The Bourne Identity
Most decent films in this genre portray private contractors at work, exhibiting their elite particular set of skills for a specific price. In this film, we see the government version, in this case physically and cognitively enhanced, and boasting advanced linguistic, tactical, fighting and survival skills. A mystery even to himself, Jason Bourne is also damaged, a victim of the Treadstone program that created him, unleashed him, and now must suffer the consequences as it tries to rein him in.
Leon the Professional
He appears from nowhere, stepping stealthily from the shadows, and has but one rule: “no women, no kids”. On a diet of milk, intense abdominal training and the occasional Hollywood musical, New York’s peripatetic trigger man for the mafia doesn’t know he’s looking for his own family and for roots until he reluctantly opens his door to the last survivor of a bent cop’s (Gary Oldman in a memorable performance) mad, sanguinary free-for-all. A slow-building classic.
In this moody, atmospheric film, there is no escaping “the life” for old-school assassin and gunsmith Jack (George Clooney). Like heist flicks, films centred on hitmen often have at their core a “last job”, one final pay-day before fading off into the dappled light. The trick for these assassin protagonists is in avoiding being the career-ending big score for a rival. Will Jack escape and find love with beautiful whore Clara? And how did the Swedes find him, tucked away there in the Umbrian mountains?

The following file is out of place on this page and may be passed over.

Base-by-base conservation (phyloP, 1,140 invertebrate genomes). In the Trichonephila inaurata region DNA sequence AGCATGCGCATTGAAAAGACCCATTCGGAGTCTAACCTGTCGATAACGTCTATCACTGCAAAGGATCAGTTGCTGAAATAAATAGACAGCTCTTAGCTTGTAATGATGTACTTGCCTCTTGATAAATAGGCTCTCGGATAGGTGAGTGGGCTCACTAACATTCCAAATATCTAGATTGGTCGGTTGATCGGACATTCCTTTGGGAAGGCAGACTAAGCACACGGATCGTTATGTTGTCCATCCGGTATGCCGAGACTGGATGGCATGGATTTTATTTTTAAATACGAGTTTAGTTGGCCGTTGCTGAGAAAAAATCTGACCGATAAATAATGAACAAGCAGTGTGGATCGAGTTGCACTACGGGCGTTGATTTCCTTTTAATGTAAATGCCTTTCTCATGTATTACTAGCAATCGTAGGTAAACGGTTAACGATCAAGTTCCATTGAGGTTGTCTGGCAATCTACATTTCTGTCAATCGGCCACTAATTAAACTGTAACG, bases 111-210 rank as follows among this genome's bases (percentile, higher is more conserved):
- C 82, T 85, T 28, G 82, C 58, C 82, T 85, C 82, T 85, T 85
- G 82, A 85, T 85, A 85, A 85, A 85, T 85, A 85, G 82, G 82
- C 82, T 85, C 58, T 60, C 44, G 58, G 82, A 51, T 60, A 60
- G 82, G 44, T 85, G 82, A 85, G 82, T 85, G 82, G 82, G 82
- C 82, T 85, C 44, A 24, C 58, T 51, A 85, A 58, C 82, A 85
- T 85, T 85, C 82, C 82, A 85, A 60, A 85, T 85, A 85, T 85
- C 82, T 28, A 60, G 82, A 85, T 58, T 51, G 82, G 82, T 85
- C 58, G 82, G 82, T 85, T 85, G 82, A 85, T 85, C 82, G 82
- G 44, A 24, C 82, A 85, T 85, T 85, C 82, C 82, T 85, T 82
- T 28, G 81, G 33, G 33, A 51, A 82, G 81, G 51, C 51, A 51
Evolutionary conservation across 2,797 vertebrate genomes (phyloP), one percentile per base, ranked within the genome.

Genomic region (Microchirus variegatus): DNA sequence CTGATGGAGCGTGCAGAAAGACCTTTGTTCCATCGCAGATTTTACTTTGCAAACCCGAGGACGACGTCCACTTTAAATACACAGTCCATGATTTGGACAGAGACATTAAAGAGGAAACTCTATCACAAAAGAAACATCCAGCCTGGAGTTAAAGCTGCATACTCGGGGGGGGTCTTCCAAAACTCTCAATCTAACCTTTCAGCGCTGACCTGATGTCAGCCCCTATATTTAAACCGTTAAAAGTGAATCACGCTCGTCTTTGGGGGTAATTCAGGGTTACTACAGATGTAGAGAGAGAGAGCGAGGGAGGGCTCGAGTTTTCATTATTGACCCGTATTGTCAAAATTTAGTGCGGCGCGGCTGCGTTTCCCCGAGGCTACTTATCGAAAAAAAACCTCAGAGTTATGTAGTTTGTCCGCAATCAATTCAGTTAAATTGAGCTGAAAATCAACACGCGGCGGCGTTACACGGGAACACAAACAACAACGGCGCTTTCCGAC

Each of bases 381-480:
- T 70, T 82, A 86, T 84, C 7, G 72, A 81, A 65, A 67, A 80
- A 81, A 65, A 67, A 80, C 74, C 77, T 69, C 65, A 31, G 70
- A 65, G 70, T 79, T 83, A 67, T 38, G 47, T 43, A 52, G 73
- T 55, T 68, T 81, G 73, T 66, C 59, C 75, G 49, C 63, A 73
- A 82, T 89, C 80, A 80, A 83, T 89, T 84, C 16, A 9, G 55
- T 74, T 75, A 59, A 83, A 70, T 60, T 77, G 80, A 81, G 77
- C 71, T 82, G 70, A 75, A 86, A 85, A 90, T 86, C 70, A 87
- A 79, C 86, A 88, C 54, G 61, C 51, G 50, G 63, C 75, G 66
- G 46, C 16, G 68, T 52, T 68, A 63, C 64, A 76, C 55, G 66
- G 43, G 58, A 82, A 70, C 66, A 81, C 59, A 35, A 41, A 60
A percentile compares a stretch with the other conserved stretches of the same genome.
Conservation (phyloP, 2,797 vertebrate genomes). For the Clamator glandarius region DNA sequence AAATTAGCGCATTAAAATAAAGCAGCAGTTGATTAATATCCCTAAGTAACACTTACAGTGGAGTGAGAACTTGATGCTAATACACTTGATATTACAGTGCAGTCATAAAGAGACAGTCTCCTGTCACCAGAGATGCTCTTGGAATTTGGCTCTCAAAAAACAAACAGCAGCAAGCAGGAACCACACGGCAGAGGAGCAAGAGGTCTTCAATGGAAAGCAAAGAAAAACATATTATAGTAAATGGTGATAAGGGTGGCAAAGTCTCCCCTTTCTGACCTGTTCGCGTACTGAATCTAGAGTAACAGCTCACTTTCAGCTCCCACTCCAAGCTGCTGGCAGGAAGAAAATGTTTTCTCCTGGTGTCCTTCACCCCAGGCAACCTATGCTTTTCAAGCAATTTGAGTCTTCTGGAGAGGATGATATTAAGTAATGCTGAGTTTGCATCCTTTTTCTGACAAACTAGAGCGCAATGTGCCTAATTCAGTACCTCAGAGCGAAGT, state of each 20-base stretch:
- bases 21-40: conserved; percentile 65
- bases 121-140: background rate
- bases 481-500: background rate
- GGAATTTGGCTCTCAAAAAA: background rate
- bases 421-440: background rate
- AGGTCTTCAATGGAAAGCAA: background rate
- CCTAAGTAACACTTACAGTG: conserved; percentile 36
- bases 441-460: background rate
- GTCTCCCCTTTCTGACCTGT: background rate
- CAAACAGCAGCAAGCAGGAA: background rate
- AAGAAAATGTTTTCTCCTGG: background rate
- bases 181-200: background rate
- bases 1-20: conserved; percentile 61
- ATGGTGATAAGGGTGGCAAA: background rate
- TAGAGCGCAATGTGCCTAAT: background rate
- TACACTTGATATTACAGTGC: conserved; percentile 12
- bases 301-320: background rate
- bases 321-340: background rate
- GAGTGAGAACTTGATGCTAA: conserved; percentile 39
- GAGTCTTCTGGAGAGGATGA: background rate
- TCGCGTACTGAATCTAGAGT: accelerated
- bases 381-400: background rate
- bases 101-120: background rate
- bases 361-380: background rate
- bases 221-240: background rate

John Wick Chapter 2
Taking place only days after the original, we discover in this arty sequel that the world of the assassins is considerably more substantial than we might have imagined; it has its own (stridently analogue) accounts department; a Roman version of the Intercontinental Hotel; and is headed by the mysterious High Table. As for the titular character, well, he exudes what Esquire writer George Frasier coined “duende” – a combination of charisma, aptitude and panache.
Arthur Bishop (Jason Statham) believes in planning; for him, each hit represents an “assignment”, and the method of elimination is only revealed through rigorous study and meticulous preparation. As is inscribed on the pistol of his mentor: amat victoria curum (victory loves preparation.) In this tight remake of Charles Bronson’s signature film, Bishop is pretty good at winging it too, when necessary.